I think of it like society’s transition to smart TVs. You need to look at the whole stack. A smart TV, on its own, isn’t particularly impressive. To go along with it, you need applications that people will use, like Netflix. But, even before that, you need a solid internet connection. Without each of those pieces—the hardware, the apps, the network—you don’t have a complete solution. That’s what we were missing. 

Building the Facilities of Tomorrow

Cisco has always been an important partner for us. Not just for our location, but the biggest part of Volkswagen Group's network is Cisco-based. It was extremely valuable to discuss our network requirements with such an experienced organization. We would bring our experience in the manufacturing field, and they would bring their experience in corporate networking. Together, we set out to find a way to bring these two ideas together as one.


Cisco is a tremendous long-term partner for this process, not only because of their vast experience, but they were also able to offer a great deal of insight into the future of the Internet of Things. They helped us understand IoT’s possibilities and, in turn, we were also able to teach them about the requirements of a real-world production environment. 


Together, we've been able to come up with our vision for the IoT-capable network of the future—and the IoT-capable facilities of the future. Using Cisco’s Connected Factory technology, we have fast internet connections due to Cisco’s PROFINET network architecture. 


Not only will we retrofit all of our old shops with this new architecture, but it will be automatically included in all new ones, too. If we set up a new production shop tomorrow, we aren't going to be implementing a 10 or 100 Mbps connection—it will be at least a 1 Gbps connection. Even if we don't need that speed today, we know that we will within the next 10 years. When that day comes, we'll be ready. We won't be dealing with bottlenecks like we are now.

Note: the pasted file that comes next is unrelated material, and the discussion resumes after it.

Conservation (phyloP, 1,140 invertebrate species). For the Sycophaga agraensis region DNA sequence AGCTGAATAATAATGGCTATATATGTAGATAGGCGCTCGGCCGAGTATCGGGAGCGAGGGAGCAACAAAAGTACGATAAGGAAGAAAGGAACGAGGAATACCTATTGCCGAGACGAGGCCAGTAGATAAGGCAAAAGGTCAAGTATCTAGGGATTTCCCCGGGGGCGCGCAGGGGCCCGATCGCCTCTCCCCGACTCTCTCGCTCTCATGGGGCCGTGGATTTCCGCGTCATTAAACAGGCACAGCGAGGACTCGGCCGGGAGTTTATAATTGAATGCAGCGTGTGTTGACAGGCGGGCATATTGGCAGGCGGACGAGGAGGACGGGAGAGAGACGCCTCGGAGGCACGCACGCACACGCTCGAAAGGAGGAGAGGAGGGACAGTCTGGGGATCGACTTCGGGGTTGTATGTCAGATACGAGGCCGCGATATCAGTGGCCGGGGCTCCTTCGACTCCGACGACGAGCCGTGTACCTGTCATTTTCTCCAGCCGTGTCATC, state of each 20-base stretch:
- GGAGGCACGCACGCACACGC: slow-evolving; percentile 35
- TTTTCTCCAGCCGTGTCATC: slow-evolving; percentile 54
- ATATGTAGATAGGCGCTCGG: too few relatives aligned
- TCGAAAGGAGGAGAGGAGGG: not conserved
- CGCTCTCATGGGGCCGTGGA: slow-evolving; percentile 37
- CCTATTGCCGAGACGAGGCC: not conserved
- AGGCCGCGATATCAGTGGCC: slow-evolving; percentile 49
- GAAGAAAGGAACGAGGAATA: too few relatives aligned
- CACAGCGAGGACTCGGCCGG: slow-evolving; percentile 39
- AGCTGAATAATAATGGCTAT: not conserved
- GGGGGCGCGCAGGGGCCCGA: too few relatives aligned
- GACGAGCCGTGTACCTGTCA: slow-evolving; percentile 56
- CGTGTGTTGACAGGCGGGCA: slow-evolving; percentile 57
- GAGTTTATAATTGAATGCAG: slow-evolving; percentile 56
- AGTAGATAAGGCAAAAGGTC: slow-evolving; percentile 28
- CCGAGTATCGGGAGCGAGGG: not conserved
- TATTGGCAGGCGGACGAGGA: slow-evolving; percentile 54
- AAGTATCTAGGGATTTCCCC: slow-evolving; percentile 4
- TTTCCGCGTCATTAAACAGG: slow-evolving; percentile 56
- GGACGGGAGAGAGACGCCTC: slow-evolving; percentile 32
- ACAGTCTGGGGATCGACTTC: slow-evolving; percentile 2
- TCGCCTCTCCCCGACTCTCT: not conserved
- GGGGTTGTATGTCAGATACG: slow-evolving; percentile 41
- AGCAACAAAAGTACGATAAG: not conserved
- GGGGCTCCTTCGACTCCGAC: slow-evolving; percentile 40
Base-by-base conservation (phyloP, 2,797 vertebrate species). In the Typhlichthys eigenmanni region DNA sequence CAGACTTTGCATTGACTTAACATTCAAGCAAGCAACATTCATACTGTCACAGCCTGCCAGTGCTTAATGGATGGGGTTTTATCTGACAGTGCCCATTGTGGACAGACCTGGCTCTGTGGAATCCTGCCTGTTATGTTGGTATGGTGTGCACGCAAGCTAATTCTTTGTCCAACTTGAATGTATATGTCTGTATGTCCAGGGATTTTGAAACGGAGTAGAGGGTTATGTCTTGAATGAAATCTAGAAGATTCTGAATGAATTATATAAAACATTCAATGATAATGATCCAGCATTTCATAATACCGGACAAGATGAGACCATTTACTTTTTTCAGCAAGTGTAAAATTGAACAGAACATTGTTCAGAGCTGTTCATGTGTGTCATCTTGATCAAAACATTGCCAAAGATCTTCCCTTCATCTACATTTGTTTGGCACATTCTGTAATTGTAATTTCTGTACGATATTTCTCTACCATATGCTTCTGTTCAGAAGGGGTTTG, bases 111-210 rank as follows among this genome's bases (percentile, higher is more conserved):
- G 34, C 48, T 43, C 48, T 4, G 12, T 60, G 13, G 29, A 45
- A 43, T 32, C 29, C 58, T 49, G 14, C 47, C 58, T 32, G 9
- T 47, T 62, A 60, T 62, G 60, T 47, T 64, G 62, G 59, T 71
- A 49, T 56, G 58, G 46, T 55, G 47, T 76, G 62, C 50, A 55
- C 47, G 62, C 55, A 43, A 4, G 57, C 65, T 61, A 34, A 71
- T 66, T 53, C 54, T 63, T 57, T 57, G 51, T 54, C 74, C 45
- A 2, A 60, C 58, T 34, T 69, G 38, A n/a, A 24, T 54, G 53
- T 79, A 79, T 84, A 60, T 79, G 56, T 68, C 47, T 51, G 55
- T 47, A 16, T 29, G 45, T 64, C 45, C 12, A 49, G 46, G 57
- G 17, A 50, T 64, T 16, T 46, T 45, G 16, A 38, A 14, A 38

Our new facilities will be constructed in a way that not only helps guarantee that all devices are connected to the internet, but also to one another. They'll be able to create and share as much data as possible to bring us the insights we need. This is very much a long-term plan—it's not going to happen overnight, or even in the next year or two.


Even though we're still in the planning stages, there is already a tremendous amount of excitement surrounding this overarching vision. Many people see the situation for what it is: one where new technology creates new opportunities.


Of course, there is also a lot of fear because change always represents disruption, even if it's positive in nature. But you'll have that in any environment. Likewise, we know that if artificial intelligence-powered welding machines suddenly become available tomorrow, we have the established network we need to support that technology, and the capable partner in Cisco that we need to support us.

A Better Tomorrow Is Well Within Reach

The optimism I'm already seeing may be the most important element of all of this. New opportunities for learning and improvement are always a good thing and, with that, there is a great deal of hope for the future with these products within Audi.


The technological change taking place within Audi is one that will soon occur within businesses of all industries, if it hasn't already begun. In my opinion, the future of everything depends on how we deal with the massive volumes of data that are being created all day, every day. You can either become overwhelmed by it and let it consume you, or you can figure out how to make it work to your advantage. Thanks to Cisco, our infrastructure is taken care of—and we're finally ready to embrace that future with open arms. When the technology of tomorrow comes, we’ll be ready.